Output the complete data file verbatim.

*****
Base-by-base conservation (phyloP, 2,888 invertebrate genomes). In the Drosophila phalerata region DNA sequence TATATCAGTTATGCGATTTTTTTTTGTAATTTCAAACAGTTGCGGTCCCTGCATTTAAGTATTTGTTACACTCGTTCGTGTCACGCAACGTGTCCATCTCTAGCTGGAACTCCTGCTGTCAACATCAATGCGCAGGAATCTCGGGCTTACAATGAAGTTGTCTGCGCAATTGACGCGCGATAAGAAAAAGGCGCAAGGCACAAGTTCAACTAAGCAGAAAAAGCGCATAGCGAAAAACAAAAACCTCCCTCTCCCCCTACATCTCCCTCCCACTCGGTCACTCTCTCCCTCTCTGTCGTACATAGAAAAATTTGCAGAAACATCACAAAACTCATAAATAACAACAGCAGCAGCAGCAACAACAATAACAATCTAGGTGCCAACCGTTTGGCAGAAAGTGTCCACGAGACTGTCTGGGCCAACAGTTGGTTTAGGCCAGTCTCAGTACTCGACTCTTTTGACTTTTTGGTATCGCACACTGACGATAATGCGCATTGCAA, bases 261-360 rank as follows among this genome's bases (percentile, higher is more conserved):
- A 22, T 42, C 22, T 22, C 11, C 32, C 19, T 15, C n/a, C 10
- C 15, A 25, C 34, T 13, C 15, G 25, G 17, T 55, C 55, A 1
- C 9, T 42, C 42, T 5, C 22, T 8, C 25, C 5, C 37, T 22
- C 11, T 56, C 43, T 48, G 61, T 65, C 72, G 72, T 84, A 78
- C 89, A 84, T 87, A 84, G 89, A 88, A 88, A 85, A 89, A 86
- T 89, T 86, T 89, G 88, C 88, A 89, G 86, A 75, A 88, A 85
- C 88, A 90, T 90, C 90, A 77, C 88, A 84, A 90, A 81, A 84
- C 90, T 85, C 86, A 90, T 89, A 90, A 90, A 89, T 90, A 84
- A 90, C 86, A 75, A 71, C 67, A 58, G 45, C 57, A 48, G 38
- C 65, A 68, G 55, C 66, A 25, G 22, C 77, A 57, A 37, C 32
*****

Base-by-base conservation (phyloP, 2,888 invertebrate genomes). In the Drosophila phalerata region DNA sequence TATATCAGTTATGCGATTTTTTTTTGTAATTTCAAACAGTTGCGGTCCCTGCATTTAAGTATTTGTTACACTCGTTCGTGTCACGCAACGTGTCCATCTCTAGCTGGAACTCCTGCTGTCAACATCAATGCGCAGGAATCTCGGGCTTACAATGAAGTTGTCTGCGCAATTGACGCGCGATAAGAAAAAGGCGCAAGGCACAAGTTCAACTAAGCAGAAAAAGCGCATAGCGAAAAACAAAAACCTCCCTCTCCCCCTACATCTCCCTCCCACTCGGTCACTCTCTCCCTCTCTGTCGTACATAGAAAAATTTGCAGAAACATCACAAAACTCATAAATAACAACAGCAGCAGCAGCAACAACAATAACAATCTAGGTGCCAACCGTTTGGCAGAAAGTGTCCACGAGACTGTCTGGGCCAACAGTTGGTTTAGGCCAGTCTCAGTACTCGACTCTTTTGACTTTTTGGTATCGCACACTGACGATAATGCGCATTGCAA, bases 261-360 rank as follows among this genome's bases (percentile, higher is more conserved):
- A 22, T 42, C 22, T 22, C 11, C 32, C 19, T 15, C n/a, C 10
- C 15, A 25, C 34, T 13, C 15, G 25, G 17, T 55, C 55, A 1
- C 9, T 42, C 42, T 5, C 22, T 8, C 25, C 5, C 37, T 22
- C 11, T 56, C 43, T 48, G 61, T 65, C 72, G 72, T 84, A 78
- C 89, A 84, T 87, A 84, G 89, A 88, A 88, A 85, A 89, A 86
- T 89, T 86, T 89, G 88, C 88, A 89, G 86, A 75, A 88, A 85
- C 88, A 90, T 90, C 90, A 77, C 88, A 84, A 90, A 81, A 84
- C 90, T 85, C 86, A 90, T 89, A 90, A 90, A 89, T 90, A 84
- A 90, C 86, A 75, A 71, C 67, A 58, G 45, C 57, A 48, G 38
- C 65, A 68, G 55, C 66, A 25, G 22, C 77, A 57, A 37, C 32